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Slovenian Rider Tadej Pogacar Wins The 2021 Tour de France

The 22-year-old Slovenian rider successfully won the race with a huge lead of five minutes, twenty seconds over Jonas Vingegaard

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Partha Pratim Ray
Partha Pratim Ray
Partha Pratim Ray is an India-based expert and senior journalist in corporate communication, branding, social media management, and public relations.

Paris, France: Slovenian Rider Tadej Pogacar won the 2021 Tour de France. The UAE Emirates rider Pogacar is the youngest rider to wear the overall leader’s yellow jersey at the end of the race for two consecutive years. Meanwhile, Jonas Vingegaard from Denmark finished second and the Ecuadorian star Richard Carapaz finished third. Interestingly, Carapaz is the first rider from Ecuador to finish in the top three.

Pogacar won the white jersey for the best Under-25 rider and the polka-dot jersey for the mountains classification after a marvelous performance throughout the duration of the Tour.

A tour with ups and downs

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Pogacar suffered an initial setback after surviving crashes at the onset of the tour at Brest. His real success started from stage eight onwards when he pulled ahead in the general classification standings and maintained his lead as the race moved into the Swiss and Italian border ski resorts and he never gave up the yellow jersey during the entire race. He went on winning three of the race’s 21 stages along with an award for best rider under the age of 25 years and the king of the mountains Polka-Dot jersey.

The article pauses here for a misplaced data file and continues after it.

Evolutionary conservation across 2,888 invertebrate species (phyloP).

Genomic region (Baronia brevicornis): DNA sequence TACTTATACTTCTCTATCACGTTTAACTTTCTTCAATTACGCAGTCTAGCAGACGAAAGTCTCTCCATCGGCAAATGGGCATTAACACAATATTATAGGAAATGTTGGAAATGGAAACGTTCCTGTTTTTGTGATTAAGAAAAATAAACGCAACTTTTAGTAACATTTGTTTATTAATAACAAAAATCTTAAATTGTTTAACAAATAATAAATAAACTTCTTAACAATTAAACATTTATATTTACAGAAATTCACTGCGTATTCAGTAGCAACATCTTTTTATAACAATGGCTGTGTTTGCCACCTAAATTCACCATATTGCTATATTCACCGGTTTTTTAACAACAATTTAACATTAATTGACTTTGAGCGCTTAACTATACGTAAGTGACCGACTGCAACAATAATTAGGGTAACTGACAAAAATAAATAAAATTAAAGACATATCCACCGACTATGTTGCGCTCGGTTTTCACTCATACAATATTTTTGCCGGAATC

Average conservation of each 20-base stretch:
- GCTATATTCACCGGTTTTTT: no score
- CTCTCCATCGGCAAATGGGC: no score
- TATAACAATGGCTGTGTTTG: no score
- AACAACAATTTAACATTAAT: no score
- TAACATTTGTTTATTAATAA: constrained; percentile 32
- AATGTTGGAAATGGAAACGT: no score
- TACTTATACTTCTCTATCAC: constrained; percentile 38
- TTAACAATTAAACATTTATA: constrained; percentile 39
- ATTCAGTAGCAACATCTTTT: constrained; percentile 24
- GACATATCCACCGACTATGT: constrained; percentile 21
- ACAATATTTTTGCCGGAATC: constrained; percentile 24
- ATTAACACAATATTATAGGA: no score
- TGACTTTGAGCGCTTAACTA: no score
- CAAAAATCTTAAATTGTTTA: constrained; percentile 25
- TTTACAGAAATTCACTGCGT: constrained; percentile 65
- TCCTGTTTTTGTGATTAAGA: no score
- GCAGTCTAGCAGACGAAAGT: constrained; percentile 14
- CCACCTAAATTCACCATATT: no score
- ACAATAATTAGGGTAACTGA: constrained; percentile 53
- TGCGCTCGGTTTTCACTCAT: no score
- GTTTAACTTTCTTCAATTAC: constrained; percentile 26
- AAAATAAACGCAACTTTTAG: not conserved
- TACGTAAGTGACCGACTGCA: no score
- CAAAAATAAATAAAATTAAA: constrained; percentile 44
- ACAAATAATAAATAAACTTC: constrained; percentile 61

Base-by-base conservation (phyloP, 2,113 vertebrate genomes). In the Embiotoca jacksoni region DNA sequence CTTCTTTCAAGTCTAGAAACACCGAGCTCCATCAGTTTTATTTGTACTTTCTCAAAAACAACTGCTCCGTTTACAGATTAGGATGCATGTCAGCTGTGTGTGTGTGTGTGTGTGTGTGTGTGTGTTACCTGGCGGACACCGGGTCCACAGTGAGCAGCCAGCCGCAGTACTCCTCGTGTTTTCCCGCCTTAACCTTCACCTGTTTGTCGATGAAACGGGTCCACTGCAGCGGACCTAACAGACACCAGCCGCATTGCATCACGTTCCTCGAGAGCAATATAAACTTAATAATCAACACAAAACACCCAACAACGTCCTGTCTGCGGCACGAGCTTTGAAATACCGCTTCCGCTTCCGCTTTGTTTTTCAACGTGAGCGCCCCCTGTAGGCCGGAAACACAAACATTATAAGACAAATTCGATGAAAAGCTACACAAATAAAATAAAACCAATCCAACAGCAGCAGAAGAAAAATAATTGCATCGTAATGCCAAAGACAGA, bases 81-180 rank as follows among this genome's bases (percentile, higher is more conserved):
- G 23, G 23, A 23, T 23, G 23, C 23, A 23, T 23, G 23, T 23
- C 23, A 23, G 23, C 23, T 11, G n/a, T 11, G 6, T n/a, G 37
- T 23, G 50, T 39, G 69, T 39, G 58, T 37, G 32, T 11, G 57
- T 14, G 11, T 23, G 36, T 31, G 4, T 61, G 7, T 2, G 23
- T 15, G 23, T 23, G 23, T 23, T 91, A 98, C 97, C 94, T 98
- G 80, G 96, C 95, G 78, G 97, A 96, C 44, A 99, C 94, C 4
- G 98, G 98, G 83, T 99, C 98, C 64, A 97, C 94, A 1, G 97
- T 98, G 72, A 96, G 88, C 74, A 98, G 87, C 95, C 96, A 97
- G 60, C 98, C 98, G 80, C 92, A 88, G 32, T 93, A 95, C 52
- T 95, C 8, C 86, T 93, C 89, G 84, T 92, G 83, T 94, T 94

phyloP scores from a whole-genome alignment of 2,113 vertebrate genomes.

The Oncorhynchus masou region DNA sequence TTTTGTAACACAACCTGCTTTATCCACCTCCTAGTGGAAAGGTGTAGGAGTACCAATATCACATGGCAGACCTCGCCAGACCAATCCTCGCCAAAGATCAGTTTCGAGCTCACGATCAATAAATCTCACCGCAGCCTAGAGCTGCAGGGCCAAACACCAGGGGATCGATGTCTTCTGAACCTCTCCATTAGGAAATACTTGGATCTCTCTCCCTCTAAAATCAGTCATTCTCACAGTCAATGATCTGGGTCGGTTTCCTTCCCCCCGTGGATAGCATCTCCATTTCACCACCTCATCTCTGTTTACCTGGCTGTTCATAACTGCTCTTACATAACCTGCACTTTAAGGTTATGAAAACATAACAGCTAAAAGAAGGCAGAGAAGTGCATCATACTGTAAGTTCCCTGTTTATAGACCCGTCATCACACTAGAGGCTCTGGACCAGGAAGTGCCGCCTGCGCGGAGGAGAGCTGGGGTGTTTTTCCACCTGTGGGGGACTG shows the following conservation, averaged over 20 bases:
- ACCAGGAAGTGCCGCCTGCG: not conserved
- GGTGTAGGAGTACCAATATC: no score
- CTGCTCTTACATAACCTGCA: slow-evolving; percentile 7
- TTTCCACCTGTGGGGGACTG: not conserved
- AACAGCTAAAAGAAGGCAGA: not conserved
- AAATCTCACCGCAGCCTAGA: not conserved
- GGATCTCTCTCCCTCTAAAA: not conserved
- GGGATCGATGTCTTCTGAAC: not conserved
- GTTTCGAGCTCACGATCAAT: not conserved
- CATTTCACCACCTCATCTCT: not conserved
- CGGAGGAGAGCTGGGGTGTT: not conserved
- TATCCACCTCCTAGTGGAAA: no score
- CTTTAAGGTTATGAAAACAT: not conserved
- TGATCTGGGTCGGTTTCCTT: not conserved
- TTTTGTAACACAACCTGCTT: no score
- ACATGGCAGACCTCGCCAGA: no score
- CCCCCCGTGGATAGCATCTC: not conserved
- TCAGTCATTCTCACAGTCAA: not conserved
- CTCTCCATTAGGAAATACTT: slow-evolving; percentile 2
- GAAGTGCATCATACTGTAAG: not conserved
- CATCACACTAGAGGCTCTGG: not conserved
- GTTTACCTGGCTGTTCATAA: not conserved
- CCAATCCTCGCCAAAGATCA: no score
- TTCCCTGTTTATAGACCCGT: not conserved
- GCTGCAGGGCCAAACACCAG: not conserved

Last year, Pogacar won the race unexpectedly after fellow countrymen Primož Roglic faltered in the last stage time trial. This year though Pogacar was a favorite among cycling fans to win the race but again unfortunately, Roglic suffered injuries in multiple crashes early in the race and dropped out.

Tour de France: General Classification

  1. Tadej Pogacar for team UAE-Emirates, Time Taken: 82h 56m 36s
  2. Jonas Vingegaard for team Jumbo-Visma, Time Taken:  +5’20”
  3. Richard Carapaz for team Ineos, Time Taken:  +7’03”
  4. Ben O’Connor for team AG2R-Citroen, Time Taken:  +10’02”
  5. Wilco Kelderman for team Bora-Hansgrohe, Time Taken:  +10’13”
  6. Enric Mas for team Movistar, Time Taken:  +11’43”
  7. Alexey Lutsenko for team Astana, Time Taken:  +12’23”
  8. Guillaume Martin for team Cofidis, Time Taken:  +15’33”
  9. Peio Bilbao for team Bahrain, Time Taken:  +16’04”
  10.  Rigoberto Uran for team EF-Nippo, Time Taken:  +18’34”
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Pogacar along with some of his fellow riders is all geared up to head to Tokyo for the Olympics, where he is considered among the favorites.

About Tour de France

The 108th edition of the Tour de France (an UCI World Tour event) started in Brest on June 26 and concluded in Paris on July 18. 184 riders under 20-22 teams competed this time in the tournament held in 21 stages for 23 days. This year’s Tour de France saw eight flat stages, five hilly stages, six mountain stages with three finishes at altitude like Tignes, Saint-Lary-Soulan col du Portet and Luz Ardiden, two individual time-trial stages and two rest days. Ten new stage cities found place in this year’s tour.

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Established more than a century ago, Tour de France is worlds most prestigious bicycle race out of the three most popular races like the Giro d’Italia in Italy and the Vuelta a España in Spain.

To catch hold of the latest and related sports news please visit the sports section of Transcontinental times.


  • Partha Pratim Ray

    Partha Pratim Ray is an India-based expert and senior journalist in corporate communication, branding, social media management, and public relations.

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